June 2, 2008 | BITE: My Journal

Pino Luongo Finds His Groove at Centolire (CLOSED)
Pino Luongo has mellowed in this gracious eldergarten. Photo: Steven Richter
Pino Luongo has mellowed in this gracious eldergarten. Photo: Steven Richter

        My great pal Bob is sharing the subtleties of Centolire with me.  Restaurateurs, chefs and sommeliers adore Bob – he is an unabashed appreciator, the customer owners dream of.  When I can’t get a table at Daniel or a counter seat at Robuchon, I call Bob.  “There are several prime tables here,” he observes, glancing around at the geriatric convention.  “This is one of them,” he says luxuriating in the approval rating implied by our booth overlooking Madison Avenue.

        “You never want to sit downstairs.”

        “But it was so serene down there,” I protest.  “I guess you have to have supreme confidence in who you are to sit there.”

        “Some people just like it,” he agrees, “The rest haven’t a clue.”

Pino actually cooks these days and tosses a mean Caesar salad.  Photo: Steven Richter

        I’ve never eaten here in the eight years Centolire has been in this awkward duplex where a small string of contenders failed before.  Well, actually, I did ride the glass elevator up to the staging area one evening after I read that Pino Luongo himself was cooking.  Mercury in retrograde?  Pino cooking?  After years of lording it at Le Madri (with his three “mother” cooks) and as the marketing brain of Tuscan Square, Pinot is in whites again. What did this mean?  He wasn’t in the house that long ago evening, so I didn’t stay.

        As the elevator doors open tonight - Centolire at last - we are instantly embraced in Bob’s aura (Bob’s wife Ellen is wreathed in that aura, too, but I think she knows it’s Bob who dispenses the baksheesh of compliments and exuberant enthusiasm.). If the maitre d’ could carry us bodily to our banquette, he would.

Baking crumbed calamari instead of frying it makes the difference. Photo: Steven Richter

        Instantly the house’s welcoming lagniappe arrives - a mosaic of prosciutto-wrapped bread sticks, olives, mortadella and
 Spaghetti with baby octopus. Photo: Steven Richter 
cappocolla chunks, pebbles of parmigiano and a small bowl of fresh ricotta whipped with crushed pepper and “a bit” of olive oil, crying out “Eat me, eat me!” Unusually chewy foccaccia is dangerously delicious, the perfect vehicle for that creamy fluff.  Ellen asks for more mortadella with the confidence of family entitlement.  It arrives with great abondanzza, enough generous squares of meat for a high school football team picnic. I’m afraid to ask for more foccaccia, knowing it will come.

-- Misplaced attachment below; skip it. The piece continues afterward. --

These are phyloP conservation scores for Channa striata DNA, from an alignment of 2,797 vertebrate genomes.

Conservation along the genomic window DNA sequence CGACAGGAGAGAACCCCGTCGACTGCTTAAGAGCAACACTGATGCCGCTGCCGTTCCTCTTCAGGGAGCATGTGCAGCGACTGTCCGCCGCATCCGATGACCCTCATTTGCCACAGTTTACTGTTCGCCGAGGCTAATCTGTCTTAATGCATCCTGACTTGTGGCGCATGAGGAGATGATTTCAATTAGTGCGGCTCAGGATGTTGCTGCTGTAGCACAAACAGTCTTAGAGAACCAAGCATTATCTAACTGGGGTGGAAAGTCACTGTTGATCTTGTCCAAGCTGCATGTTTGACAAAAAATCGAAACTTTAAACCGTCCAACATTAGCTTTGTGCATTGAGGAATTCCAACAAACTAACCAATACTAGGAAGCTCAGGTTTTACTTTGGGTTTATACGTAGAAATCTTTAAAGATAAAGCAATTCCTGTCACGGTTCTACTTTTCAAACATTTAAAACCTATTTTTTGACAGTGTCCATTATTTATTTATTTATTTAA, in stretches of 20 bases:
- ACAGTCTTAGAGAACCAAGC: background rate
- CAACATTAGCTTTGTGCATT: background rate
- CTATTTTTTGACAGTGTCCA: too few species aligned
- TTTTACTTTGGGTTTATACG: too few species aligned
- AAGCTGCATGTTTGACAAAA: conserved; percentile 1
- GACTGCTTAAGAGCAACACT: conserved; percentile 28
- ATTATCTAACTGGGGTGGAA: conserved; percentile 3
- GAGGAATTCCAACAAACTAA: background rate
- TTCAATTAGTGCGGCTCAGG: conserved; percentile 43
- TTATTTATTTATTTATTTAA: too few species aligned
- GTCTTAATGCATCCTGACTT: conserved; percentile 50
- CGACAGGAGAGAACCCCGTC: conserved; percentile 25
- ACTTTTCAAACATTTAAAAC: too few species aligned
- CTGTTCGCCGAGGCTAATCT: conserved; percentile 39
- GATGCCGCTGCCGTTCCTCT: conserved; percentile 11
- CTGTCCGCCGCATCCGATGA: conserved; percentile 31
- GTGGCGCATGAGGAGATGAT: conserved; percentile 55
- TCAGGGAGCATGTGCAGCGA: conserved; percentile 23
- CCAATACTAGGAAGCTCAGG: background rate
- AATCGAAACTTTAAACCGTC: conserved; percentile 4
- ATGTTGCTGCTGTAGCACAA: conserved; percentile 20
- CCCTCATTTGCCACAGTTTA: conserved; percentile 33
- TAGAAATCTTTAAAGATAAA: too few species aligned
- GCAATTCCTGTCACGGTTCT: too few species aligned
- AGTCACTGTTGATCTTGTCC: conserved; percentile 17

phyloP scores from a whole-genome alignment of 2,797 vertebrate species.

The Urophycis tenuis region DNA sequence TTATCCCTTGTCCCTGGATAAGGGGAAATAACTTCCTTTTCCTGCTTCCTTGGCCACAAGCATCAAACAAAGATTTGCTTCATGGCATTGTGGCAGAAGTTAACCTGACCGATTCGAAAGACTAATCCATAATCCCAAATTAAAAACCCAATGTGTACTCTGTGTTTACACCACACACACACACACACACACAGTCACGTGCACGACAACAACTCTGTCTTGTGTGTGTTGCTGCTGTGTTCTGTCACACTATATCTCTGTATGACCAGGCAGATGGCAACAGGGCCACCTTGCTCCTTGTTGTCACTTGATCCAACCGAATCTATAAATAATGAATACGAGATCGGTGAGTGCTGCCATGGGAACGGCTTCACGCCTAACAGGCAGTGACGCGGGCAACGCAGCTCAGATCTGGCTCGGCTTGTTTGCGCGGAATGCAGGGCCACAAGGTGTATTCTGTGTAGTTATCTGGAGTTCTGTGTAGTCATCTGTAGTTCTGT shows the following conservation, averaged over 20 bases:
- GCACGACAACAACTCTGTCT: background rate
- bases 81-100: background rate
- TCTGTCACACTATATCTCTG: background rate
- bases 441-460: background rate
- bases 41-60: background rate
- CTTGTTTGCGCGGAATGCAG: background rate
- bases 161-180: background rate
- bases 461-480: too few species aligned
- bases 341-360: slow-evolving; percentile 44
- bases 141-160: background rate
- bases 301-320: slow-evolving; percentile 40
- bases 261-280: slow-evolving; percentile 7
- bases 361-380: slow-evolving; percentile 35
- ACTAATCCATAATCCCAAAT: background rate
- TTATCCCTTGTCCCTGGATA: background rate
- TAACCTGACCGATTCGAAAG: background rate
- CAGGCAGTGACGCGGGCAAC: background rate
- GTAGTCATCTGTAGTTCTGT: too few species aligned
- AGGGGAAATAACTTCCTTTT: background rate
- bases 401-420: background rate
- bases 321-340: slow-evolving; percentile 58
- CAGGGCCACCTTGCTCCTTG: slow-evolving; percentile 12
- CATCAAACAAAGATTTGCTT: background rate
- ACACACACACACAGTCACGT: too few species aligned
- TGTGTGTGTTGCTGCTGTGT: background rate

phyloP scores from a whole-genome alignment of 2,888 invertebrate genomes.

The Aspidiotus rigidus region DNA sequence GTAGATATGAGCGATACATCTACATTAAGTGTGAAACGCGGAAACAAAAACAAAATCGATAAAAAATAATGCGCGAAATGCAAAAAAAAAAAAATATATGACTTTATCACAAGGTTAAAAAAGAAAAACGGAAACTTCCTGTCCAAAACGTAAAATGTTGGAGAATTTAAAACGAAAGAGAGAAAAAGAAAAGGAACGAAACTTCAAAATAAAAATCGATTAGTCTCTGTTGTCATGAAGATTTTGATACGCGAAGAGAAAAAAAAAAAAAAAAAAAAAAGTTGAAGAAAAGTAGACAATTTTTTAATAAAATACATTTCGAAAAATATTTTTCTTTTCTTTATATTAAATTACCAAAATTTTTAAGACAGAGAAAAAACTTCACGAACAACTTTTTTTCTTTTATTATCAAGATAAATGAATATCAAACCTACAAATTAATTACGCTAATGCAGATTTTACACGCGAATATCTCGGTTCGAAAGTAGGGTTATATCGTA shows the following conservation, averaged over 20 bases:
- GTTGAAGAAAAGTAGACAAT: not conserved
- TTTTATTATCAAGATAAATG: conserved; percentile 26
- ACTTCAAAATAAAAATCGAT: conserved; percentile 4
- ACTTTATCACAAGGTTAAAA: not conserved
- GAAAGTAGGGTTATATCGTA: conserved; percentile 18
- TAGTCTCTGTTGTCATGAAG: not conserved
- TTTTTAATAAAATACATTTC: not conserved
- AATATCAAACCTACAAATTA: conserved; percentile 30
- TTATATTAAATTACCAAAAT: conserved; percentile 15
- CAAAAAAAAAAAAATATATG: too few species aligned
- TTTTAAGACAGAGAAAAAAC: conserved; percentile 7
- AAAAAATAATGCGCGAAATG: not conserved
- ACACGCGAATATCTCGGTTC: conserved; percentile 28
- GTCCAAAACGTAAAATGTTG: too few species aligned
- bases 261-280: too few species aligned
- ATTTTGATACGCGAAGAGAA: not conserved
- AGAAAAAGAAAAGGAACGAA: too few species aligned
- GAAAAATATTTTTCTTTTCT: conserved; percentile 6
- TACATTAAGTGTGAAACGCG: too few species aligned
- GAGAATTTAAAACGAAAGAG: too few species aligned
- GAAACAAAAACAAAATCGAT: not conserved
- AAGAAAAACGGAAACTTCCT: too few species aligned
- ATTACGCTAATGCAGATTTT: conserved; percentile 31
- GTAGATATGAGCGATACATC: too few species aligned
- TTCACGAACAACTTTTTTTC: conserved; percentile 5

And then Pino appears, just in time for Bob to scold him for violating his favorite dish, the grilled hanger steak, pairing it with eggplant parmigiana now instead of crisp roasted potatoes.

        “That was winter,” Pino says.

        They’re jollying each other but both know this is serious.

        “I’ll just have the potatoes on the side,” Bob announces.

        Long time Pino followers may want to catch him now, definitely mellowed.  After a buyout at Le Madri and surrender at Tuscan Square, still a partner at Coco Pazzo, he seems remarkably content courting and truckling to his well-heeled flock. And they seem contented too.  Considering the abuse senior citizens suffer when we wander afield – this is a benign eldergarten. A tad noisy but not punishing.  Serious lighting - we can see without flashlights! Menus with sensible
Rigatoni buttera. Photo: Steven Richter
print and bold face titles, plates piled high just like home (used to be) and Pino, the loving nanny.  “It feels intimate,” he says, “Like Il Cantinori (where he began as a waiter) in the old days.” He settles with his memoir co-writer, the prolific voice of non-literary chefs, Andrew Friedman, tapping the computer at an entry side table so he can hop up to greet kiss kiss, say goodnight kiss kiss.